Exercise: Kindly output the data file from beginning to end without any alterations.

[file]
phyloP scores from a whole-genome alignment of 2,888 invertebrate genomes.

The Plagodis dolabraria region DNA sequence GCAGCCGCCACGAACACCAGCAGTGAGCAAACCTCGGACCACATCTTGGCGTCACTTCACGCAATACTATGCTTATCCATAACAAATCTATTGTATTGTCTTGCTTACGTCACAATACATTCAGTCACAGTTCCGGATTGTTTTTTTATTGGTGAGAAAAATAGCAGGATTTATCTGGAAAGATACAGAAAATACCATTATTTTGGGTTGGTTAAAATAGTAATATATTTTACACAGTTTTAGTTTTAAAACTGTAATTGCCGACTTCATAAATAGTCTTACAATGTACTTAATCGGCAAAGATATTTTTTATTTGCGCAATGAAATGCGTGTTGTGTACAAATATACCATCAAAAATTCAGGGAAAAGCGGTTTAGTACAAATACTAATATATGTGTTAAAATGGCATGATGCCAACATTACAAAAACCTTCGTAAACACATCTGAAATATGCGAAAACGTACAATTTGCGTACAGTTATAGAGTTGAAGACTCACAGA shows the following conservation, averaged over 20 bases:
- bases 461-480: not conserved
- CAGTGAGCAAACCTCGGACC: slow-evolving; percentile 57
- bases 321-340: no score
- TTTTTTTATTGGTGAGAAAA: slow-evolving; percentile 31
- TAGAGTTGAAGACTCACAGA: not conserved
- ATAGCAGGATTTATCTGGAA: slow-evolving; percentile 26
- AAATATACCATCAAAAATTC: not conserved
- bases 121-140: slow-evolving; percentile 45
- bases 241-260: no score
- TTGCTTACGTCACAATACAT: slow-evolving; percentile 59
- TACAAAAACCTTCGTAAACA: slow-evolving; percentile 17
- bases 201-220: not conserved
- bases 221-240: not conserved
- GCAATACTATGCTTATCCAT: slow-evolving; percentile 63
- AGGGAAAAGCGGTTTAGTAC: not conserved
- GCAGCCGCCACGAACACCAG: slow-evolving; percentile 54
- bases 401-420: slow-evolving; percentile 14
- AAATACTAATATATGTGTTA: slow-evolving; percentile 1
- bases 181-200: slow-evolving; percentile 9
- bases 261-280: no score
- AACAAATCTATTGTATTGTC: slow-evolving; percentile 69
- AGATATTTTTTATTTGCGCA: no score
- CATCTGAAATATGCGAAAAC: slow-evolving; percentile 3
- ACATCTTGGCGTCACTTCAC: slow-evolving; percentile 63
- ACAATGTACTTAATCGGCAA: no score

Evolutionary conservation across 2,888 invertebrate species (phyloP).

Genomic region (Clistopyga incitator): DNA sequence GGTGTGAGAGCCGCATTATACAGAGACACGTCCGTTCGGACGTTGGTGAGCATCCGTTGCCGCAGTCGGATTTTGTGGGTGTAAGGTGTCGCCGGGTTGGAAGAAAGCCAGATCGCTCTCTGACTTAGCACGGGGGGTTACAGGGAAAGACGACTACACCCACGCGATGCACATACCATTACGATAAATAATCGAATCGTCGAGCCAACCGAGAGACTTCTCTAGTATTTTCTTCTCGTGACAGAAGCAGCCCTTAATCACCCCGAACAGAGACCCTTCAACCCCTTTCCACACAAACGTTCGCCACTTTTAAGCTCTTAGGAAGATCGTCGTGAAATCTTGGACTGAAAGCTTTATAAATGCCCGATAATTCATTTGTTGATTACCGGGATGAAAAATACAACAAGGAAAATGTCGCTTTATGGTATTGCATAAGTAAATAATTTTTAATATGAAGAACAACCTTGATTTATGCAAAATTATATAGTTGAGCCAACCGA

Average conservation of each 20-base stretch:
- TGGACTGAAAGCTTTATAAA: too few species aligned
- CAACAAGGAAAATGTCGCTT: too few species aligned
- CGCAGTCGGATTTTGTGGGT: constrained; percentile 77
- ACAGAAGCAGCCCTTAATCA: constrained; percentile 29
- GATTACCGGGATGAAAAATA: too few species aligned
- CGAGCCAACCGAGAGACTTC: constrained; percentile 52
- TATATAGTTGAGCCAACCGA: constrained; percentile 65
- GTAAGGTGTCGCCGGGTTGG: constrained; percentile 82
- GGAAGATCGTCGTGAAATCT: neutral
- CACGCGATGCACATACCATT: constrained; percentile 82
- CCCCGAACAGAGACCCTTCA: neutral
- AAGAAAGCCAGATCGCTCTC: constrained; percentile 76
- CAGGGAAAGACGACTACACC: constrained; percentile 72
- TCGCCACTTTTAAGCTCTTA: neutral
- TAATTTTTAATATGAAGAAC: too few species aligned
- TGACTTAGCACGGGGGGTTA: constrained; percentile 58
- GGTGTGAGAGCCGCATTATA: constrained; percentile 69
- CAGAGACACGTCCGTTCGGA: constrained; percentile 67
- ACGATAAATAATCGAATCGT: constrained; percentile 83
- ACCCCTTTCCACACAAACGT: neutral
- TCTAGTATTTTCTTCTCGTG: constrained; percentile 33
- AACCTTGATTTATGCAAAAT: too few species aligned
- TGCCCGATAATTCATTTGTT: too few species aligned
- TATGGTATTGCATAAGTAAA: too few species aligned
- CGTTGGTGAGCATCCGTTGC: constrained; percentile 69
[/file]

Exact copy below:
phyloP scores from a whole-genome alignment of 2,888 invertebrate genomes.

The Plagodis dolabraria region DNA sequence GCAGCCGCCACGAACACCAGCAGTGAGCAAACCTCGGACCACATCTTGGCGTCACTTCACGCAATACTATGCTTATCCATAACAAATCTATTGTATTGTCTTGCTTACGTCACAATACATTCAGTCACAGTTCCGGATTGTTTTTTTATTGGTGAGAAAAATAGCAGGATTTATCTGGAAAGATACAGAAAATACCATTATTTTGGGTTGGTTAAAATAGTAATATATTTTACACAGTTTTAGTTTTAAAACTGTAATTGCCGACTTCATAAATAGTCTTACAATGTACTTAATCGGCAAAGATATTTTTTATTTGCGCAATGAAATGCGTGTTGTGTACAAATATACCATCAAAAATTCAGGGAAAAGCGGTTTAGTACAAATACTAATATATGTGTTAAAATGGCATGATGCCAACATTACAAAAACCTTCGTAAACACATCTGAAATATGCGAAAACGTACAATTTGCGTACAGTTATAGAGTTGAAGACTCACAGA shows the following conservation, averaged over 20 bases:
- bases 461-480: not conserved
- CAGTGAGCAAACCTCGGACC: slow-evolving; percentile 57
- bases 321-340: no score
- TTTTTTTATTGGTGAGAAAA: slow-evolving; percentile 31
- TAGAGTTGAAGACTCACAGA: not conserved
- ATAGCAGGATTTATCTGGAA: slow-evolving; percentile 26
- AAATATACCATCAAAAATTC: not conserved
- bases 121-140: slow-evolving; percentile 45
- bases 241-260: no score
- TTGCTTACGTCACAATACAT: slow-evolving; percentile 59
- TACAAAAACCTTCGTAAACA: slow-evolving; percentile 17
- bases 201-220: not conserved
- bases 221-240: not conserved
- GCAATACTATGCTTATCCAT: slow-evolving; percentile 63
- AGGGAAAAGCGGTTTAGTAC: not conserved
- GCAGCCGCCACGAACACCAG: slow-evolving; percentile 54
- bases 401-420: slow-evolving; percentile 14
- AAATACTAATATATGTGTTA: slow-evolving; percentile 1
- bases 181-200: slow-evolving; percentile 9
- bases 261-280: no score
- AACAAATCTATTGTATTGTC: slow-evolving; percentile 69
- AGATATTTTTTATTTGCGCA: no score
- CATCTGAAATATGCGAAAAC: slow-evolving; percentile 3
- ACATCTTGGCGTCACTTCAC: slow-evolving; percentile 63
- ACAATGTACTTAATCGGCAA: no score

Evolutionary conservation across 2,888 invertebrate species (phyloP).

Genomic region (Clistopyga incitator): DNA sequence GGTGTGAGAGCCGCATTATACAGAGACACGTCCGTTCGGACGTTGGTGAGCATCCGTTGCCGCAGTCGGATTTTGTGGGTGTAAGGTGTCGCCGGGTTGGAAGAAAGCCAGATCGCTCTCTGACTTAGCACGGGGGGTTACAGGGAAAGACGACTACACCCACGCGATGCACATACCATTACGATAAATAATCGAATCGTCGAGCCAACCGAGAGACTTCTCTAGTATTTTCTTCTCGTGACAGAAGCAGCCCTTAATCACCCCGAACAGAGACCCTTCAACCCCTTTCCACACAAACGTTCGCCACTTTTAAGCTCTTAGGAAGATCGTCGTGAAATCTTGGACTGAAAGCTTTATAAATGCCCGATAATTCATTTGTTGATTACCGGGATGAAAAATACAACAAGGAAAATGTCGCTTTATGGTATTGCATAAGTAAATAATTTTTAATATGAAGAACAACCTTGATTTATGCAAAATTATATAGTTGAGCCAACCGA

Average conservation of each 20-base stretch:
- TGGACTGAAAGCTTTATAAA: too few species aligned
- CAACAAGGAAAATGTCGCTT: too few species aligned
- CGCAGTCGGATTTTGTGGGT: constrained; percentile 77
- ACAGAAGCAGCCCTTAATCA: constrained; percentile 29
- GATTACCGGGATGAAAAATA: too few species aligned
- CGAGCCAACCGAGAGACTTC: constrained; percentile 52
- TATATAGTTGAGCCAACCGA: constrained; percentile 65
- GTAAGGTGTCGCCGGGTTGG: constrained; percentile 82
- GGAAGATCGTCGTGAAATCT: neutral
- CACGCGATGCACATACCATT: constrained; percentile 82
- CCCCGAACAGAGACCCTTCA: neutral
- AAGAAAGCCAGATCGCTCTC: constrained; percentile 76
- CAGGGAAAGACGACTACACC: constrained; percentile 72
- TCGCCACTTTTAAGCTCTTA: neutral
- TAATTTTTAATATGAAGAAC: too few species aligned
- TGACTTAGCACGGGGGGTTA: constrained; percentile 58
- GGTGTGAGAGCCGCATTATA: constrained; percentile 69
- CAGAGACACGTCCGTTCGGA: constrained; percentile 67
- ACGATAAATAATCGAATCGT: constrained; percentile 83
- ACCCCTTTCCACACAAACGT: neutral
- TCTAGTATTTTCTTCTCGTG: constrained; percentile 33
- AACCTTGATTTATGCAAAAT: too few species aligned
- TGCCCGATAATTCATTTGTT: too few species aligned
- TATGGTATTGCATAAGTAAA: too few species aligned
- CGTTGGTGAGCATCCGTTGC: constrained; percentile 69